4. Because you can't use your back to do hardly anything, you find other ways to push yourself up and steady your body. This makes other muscles really sore, quickly. His neck and legs hurt the worst by far.
5. His incision burns and itches. It runs about 10 inches long and has been getting more and more tender as the days go on. We've been given waterproof bandaging that works well to protect everything, and he's already taken a shower with no problem.
6. Getting in and out of bed is the absolute worst part. Everything hurts.
7. After two days of laying in bed... taking a shower, brushing your teeth and putting on real underwear and your own clothes, makes you feel WAY more human and like you're not dying. (haha!)
8. Happy kids with kisses, hugs and loves are sometimes all the motivation you need to get through a hellish recovery :)
It's the beginning of day 4, and we are home now.
It's been mostly okay. Pain is still pretty bad, and not having a fancy moving bed that helps Cason get up and down easily kinda stinks... but being home in your own bed is way awesomer.
Again, this may sound selfish, but I just want to be transparent...
Helping Cason get up and down, feeling comfortable, into the bathroom, showering, keeping him fed and up on a schedule with meds and just all-round running the entire house, dogs and work show without his help, is physically and emotionally tiring.
Even in this very short time, I have gained so much respect for mothers, daughters, sisters... and just people in general, who sacrifice their time and energy to caring for the people they love when they need them.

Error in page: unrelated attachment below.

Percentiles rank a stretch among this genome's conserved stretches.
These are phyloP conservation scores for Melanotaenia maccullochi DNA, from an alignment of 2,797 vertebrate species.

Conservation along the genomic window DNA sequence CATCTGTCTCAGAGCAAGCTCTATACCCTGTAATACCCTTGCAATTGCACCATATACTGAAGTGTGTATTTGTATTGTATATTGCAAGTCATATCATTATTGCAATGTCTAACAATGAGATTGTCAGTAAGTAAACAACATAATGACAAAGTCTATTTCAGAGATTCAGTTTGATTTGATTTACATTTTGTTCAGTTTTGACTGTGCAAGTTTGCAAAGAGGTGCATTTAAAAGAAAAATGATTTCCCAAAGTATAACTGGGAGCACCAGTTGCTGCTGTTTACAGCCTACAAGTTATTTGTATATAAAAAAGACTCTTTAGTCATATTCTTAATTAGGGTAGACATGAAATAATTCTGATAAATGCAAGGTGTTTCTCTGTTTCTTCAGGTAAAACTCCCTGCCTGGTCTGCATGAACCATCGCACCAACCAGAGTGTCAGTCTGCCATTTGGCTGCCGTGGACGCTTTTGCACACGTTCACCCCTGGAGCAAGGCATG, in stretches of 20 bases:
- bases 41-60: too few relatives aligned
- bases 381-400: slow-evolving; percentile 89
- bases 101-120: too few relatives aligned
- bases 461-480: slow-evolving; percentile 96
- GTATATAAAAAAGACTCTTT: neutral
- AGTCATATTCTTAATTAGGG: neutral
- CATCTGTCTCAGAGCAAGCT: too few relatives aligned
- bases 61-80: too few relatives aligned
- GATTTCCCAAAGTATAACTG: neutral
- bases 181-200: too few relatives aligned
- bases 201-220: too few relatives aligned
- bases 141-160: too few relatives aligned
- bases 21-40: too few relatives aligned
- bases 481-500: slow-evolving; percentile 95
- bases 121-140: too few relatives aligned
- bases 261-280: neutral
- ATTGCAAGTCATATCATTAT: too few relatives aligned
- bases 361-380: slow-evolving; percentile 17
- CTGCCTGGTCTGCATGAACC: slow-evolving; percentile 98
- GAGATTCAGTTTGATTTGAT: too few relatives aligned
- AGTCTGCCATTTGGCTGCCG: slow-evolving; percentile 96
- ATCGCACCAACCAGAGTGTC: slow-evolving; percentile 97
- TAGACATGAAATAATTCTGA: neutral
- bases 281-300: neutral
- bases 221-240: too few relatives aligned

All that being said, I can't even IMAGINE the pain that Cason's feeling or going through, it doesn't even compare - and that's why, as his wife, I do all that I can to make him feel better again... no matter how "tiring" it is.
Because I love him so much.
Because he has done the same for me.
Because even though we didn't exchange traditional vows, I will always strive to be true to him in good times and in bad, in sickness and in health.
That's what marriage is all about, right?
I'm SO grateful for our families who have taken our kiddos for the entire last part of the week and weekend, and for friends who have reached out to check in on us and offer help anyway they can.
I have a really hard time actually taking those offers to help, but knowing that I have a handful of people that I could call on if my prideful walls ever come down... is enough for me ;)
So, the Good News!
Even though Cason is dealing with being totally uncomfortable, due to the recovery from surgery, he is beyond thrilled to report that the throbbing, burning and stabbing pain that ran down his right leg and numbness around other areas of his lower body... are COMPLETELY GONE!!!
It was seriously such a happy moment to hear him say "I feel like someone gave me a new pair of legs to walk with. I can feel every portion of my legs and feet. It's so cool!"
Even though Cason's movements will now always be restricted, and he may still suffer from some sort of ache or pain in his back from time to time, we are very confident that this surgery will be exactly what he needed, in order to live a more normal, happy, pain-free life.
Like I mentioned, it's our first day or so home, so we'll definitely keep you posted on his progress., but hopefully our experience and story will help some of you who are dealing with the same thing, or are considering a similar surgery.
Best of luck on your journey if this is the case, please keep Cason in your prayers for a speedy and successful recovery, and if you have any questions, feel free to ask! We'll do our best to answer them :)
MORE INFO:- Cason's physician was Dr. Berry at The Orthopedic Specialty Hospital in Murray UT. (LOVED him!)
- Cason surgery consisted of his doctor fusing L4 and L5 and then L5 to S1. (sections of the back)
- Stay in the hospital was 3 days and 2 nights.
- Cason has used pain killers AND a muscle relaxer to help him control pain. He says that the muscle relaxer has been key to him being able to move without feeling so scared. It has calmed him and also helps him sleep.